We also recommend public companies to commence assessing the potential impact of the COVID-19 outbreak on their financial results with their independent auditors.

In this respect, we would like to remind you that the Capital Markets Board (CMB) issued a decision on March 19, 2020, providing that all public companies will have a 30-day extension to disclose their financial statements, including public companies subject to a special financial reporting period.

2. Director Liability

Turkish law offers the principles that guide boards of directors. These principles include, among others, the fiduciary duty (duty of care) and loyalty. Accordingly, the directors must actively monitor the company's operations and take all necessary measures to prevent foreseeable risks.

The board of directors has responsibility for monitoring the company's operations and that the risks it may be subject to. It is key that the company management continuously informs the directors of the developments that the company is going through in order for the directors to duly perform their obligations. Therefore it is imperative to maintain all reporting channels up and running. On the other hand, the directors must analyze the information they are receiving on a real-time basis and guide the company properly.

In this regard, it is crucial that the company management continuously briefs the board of directors on the developments related to COVID-19 so that the board of directors analyzes the material risks posed by the virus and its potential impacts on the company, paving the way for the board of directors to take the necessary measures.

3. Determination of Current and Potential Risks

Public companies are required to have early risk detection committees which are responsible for early detection of risks, advising necessary precautions and risk mitigating activities, and such committees should, in these difficult times, work on potential risks relating to COVID-19 outbreak, as well as the precautions that the company may take to mitigate and manage such risks. In this respect, we urge early risk detection committees to undertake these studies to direct the public companies to take necessary actions.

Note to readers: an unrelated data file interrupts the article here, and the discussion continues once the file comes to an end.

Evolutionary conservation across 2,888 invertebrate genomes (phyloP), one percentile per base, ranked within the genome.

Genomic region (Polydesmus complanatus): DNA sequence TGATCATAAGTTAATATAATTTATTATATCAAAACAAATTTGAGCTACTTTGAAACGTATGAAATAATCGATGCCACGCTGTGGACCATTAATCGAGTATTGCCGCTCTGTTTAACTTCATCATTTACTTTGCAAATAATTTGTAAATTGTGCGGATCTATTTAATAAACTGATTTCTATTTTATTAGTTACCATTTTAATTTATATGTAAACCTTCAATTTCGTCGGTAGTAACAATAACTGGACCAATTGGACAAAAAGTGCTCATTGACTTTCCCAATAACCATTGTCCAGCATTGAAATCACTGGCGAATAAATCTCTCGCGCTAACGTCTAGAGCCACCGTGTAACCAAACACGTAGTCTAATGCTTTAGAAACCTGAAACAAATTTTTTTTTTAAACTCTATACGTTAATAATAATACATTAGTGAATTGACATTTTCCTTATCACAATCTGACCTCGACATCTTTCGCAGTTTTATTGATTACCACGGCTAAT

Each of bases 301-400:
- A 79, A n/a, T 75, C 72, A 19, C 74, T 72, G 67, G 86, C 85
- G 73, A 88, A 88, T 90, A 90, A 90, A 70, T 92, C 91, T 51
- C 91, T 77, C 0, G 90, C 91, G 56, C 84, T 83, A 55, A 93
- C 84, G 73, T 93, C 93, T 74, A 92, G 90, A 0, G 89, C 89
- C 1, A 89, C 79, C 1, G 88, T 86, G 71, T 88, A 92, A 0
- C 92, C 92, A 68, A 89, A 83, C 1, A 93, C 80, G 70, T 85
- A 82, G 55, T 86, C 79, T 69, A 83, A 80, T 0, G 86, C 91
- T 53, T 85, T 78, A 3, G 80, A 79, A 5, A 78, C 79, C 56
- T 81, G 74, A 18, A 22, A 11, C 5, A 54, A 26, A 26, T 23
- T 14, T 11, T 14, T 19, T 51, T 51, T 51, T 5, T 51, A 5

4. Share Buy-Back Programs

The CMB's decision entitling public companies to buy back their own shares from the market without limit is in force until further notice. Accordingly, public companies can continue to buy back their shares under an existing buy-back plan or pass a board resolution to conduct a new buy-back plan.

5. Postponement of General Assemblies

Although Turkish capital markets laws allow shareholders of public companies to electronically participate in general assembly meetings, all planned general assemblies need to be considered to be postponed to prevent the spread of COVID-19. We refer to our client alert dated March 23, 2020 on this subject matter.

Please refer to https://www.esin.av.tr/coronavirus-desk/ for our client alerts regarding the legal impacts of COVID-19 on public and private companies and their operations.